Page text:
UPDATE: A Baylor spokesperson told the Austin-American Statesman that the Baylor Board of Regents held a teleconference Monday, but it did not vote on whether Art Briles would be brought back as head football coach.
“As has been reported, the Baylor Board of Regents did meet last night to discuss a variety of matters,” the email to the Statesman said. “We can confirm, there was no vote regarding the employment status of Art Briles.”
Baylor is reportedly considering a way to bring back former coach Art Briles.
According to a report by Scout.com’s Chip Brown, the Baylor Board of Regents could vote on a proposal that would suspend Briles for one year and bring him back as head coach in 2017. Brown reports that the vote could happen on Monday in the “late afternoon or early evening.”
The report states that it’s unclear if there are enough votes to bring back Briles. A few of the university’s “biggest big-money” donors are pushing to bring him back. Some of those donors provided money for Baylor’s $300 million football stadium that opened in 2014, according to Brown. A subsequent report from USA Today Sports says that a “small minority of Baylor donors” is pushing for Briles’ return, but it is unlikely to actually happen.
The Dallas Morning News reports that Bob Simpson, a prominent Baylor donor and co-owner of the Texas Rangers, would be open to Briles’ return.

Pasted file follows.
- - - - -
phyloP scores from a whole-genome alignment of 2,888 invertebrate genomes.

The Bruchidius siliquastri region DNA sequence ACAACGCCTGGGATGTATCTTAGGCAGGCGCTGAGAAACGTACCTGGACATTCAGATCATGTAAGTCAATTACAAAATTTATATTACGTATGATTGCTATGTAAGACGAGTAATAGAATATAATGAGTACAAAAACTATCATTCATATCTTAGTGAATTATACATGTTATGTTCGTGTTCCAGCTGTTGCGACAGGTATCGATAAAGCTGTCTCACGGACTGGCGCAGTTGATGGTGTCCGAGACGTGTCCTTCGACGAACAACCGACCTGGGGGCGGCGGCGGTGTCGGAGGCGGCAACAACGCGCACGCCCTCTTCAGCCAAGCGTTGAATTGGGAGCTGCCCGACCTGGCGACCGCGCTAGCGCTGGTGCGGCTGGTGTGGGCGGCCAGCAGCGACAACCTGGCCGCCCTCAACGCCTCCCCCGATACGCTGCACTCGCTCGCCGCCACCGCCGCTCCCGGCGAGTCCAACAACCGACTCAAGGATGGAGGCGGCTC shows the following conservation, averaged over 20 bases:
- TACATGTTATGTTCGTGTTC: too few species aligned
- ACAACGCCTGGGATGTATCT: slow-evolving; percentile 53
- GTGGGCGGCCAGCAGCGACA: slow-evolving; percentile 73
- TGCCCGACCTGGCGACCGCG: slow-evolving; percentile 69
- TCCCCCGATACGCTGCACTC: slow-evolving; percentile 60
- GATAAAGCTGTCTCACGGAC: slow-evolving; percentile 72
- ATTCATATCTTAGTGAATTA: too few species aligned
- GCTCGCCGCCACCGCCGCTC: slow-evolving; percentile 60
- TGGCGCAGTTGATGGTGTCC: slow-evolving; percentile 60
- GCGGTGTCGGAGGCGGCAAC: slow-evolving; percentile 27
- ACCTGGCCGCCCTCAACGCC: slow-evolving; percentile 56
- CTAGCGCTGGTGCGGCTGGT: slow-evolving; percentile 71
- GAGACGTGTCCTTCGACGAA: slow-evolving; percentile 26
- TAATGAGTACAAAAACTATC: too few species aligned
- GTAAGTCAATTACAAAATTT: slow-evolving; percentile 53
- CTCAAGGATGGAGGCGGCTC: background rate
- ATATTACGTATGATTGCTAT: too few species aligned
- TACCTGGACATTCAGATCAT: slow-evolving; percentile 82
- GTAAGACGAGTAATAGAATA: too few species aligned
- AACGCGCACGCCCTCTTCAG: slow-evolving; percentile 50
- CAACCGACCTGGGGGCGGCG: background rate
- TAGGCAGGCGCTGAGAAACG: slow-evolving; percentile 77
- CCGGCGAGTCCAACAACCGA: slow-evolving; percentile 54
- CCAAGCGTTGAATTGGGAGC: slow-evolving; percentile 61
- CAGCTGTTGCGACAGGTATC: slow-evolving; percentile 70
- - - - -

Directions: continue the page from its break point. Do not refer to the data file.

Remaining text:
“We don’t know yet. We’d like to see that,” Simpson told the Dallas Morning News.
According to Brown, those donors who want Briles back feel the biggest failures of Baylor’s sexual assault scandal fall on former university president Ken Starr, who declined to have a Title IX coordinator from 2011 to 2014. The donors feel if the school had hired a Title IX coordinator, the football coaches would have been trained on proper handling of sexual assault allegations brought against players.
Briles was suspended with intent to terminate on May 26 as part of Baylor’s response to a law firm’s “findings of fact” that investigated the school’s handling of sexual assault allegations. Starr was also removed as president and stepped down as chancellor and Ian McCaw stepped down from his role as Baylor’s athletic director.
Brown also reports that Baylor is working to ensure Starr is “completely disassociated” with the school. Those efforts include settling his status as a tenured professor in Baylor’s law school.